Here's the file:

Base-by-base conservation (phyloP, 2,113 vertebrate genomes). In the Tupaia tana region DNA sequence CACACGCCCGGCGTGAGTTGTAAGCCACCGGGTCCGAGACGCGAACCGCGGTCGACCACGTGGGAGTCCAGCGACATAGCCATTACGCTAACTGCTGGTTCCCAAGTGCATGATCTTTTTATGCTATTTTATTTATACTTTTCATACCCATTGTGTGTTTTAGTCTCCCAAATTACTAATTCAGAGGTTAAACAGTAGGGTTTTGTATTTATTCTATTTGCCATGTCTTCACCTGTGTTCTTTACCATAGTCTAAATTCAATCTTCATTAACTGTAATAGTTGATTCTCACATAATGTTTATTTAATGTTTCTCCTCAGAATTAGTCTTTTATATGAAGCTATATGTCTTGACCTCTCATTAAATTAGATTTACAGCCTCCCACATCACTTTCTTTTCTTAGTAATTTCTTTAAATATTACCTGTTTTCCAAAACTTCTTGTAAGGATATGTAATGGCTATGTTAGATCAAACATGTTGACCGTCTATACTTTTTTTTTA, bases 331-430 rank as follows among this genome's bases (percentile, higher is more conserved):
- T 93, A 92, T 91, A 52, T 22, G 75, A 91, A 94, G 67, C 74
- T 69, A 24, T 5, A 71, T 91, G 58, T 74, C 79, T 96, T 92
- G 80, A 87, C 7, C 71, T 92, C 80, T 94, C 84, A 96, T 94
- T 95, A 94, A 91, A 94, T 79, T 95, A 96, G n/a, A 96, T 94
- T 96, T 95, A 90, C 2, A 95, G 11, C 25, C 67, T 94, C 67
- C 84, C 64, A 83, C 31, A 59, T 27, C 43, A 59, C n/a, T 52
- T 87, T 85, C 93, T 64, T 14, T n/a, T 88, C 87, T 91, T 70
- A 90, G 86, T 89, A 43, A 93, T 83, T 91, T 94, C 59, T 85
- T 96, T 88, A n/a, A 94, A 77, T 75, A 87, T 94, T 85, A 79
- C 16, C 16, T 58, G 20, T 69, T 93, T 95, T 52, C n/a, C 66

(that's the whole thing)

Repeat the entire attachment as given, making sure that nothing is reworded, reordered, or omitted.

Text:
Base-by-base conservation (phyloP, 2,113 vertebrate genomes). In the Tupaia tana region DNA sequence CACACGCCCGGCGTGAGTTGTAAGCCACCGGGTCCGAGACGCGAACCGCGGTCGACCACGTGGGAGTCCAGCGACATAGCCATTACGCTAACTGCTGGTTCCCAAGTGCATGATCTTTTTATGCTATTTTATTTATACTTTTCATACCCATTGTGTGTTTTAGTCTCCCAAATTACTAATTCAGAGGTTAAACAGTAGGGTTTTGTATTTATTCTATTTGCCATGTCTTCACCTGTGTTCTTTACCATAGTCTAAATTCAATCTTCATTAACTGTAATAGTTGATTCTCACATAATGTTTATTTAATGTTTCTCCTCAGAATTAGTCTTTTATATGAAGCTATATGTCTTGACCTCTCATTAAATTAGATTTACAGCCTCCCACATCACTTTCTTTTCTTAGTAATTTCTTTAAATATTACCTGTTTTCCAAAACTTCTTGTAAGGATATGTAATGGCTATGTTAGATCAAACATGTTGACCGTCTATACTTTTTTTTTA, bases 331-430 rank as follows among this genome's bases (percentile, higher is more conserved):
- T 93, A 92, T 91, A 52, T 22, G 75, A 91, A 94, G 67, C 74
- T 69, A 24, T 5, A 71, T 91, G 58, T 74, C 79, T 96, T 92
- G 80, A 87, C 7, C 71, T 92, C 80, T 94, C 84, A 96, T 94
- T 95, A 94, A 91, A 94, T 79, T 95, A 96, G n/a, A 96, T 94
- T 96, T 95, A 90, C 2, A 95, G 11, C 25, C 67, T 94, C 67
- C 84, C 64, A 83, C 31, A 59, T 27, C 43, A 59, C n/a, T 52
- T 87, T 85, C 93, T 64, T 14, T n/a, T 88, C 87, T 91, T 70
- A 90, G 86, T 89, A 43, A 93, T 83, T 91, T 94, C 59, T 85
- T 96, T 88, A n/a, A 94, A 77, T 75, A 87, T 94, T 85, A 79
- C 16, C 16, T 58, G 20, T 69, T 93, T 95, T 52, C n/a, C 66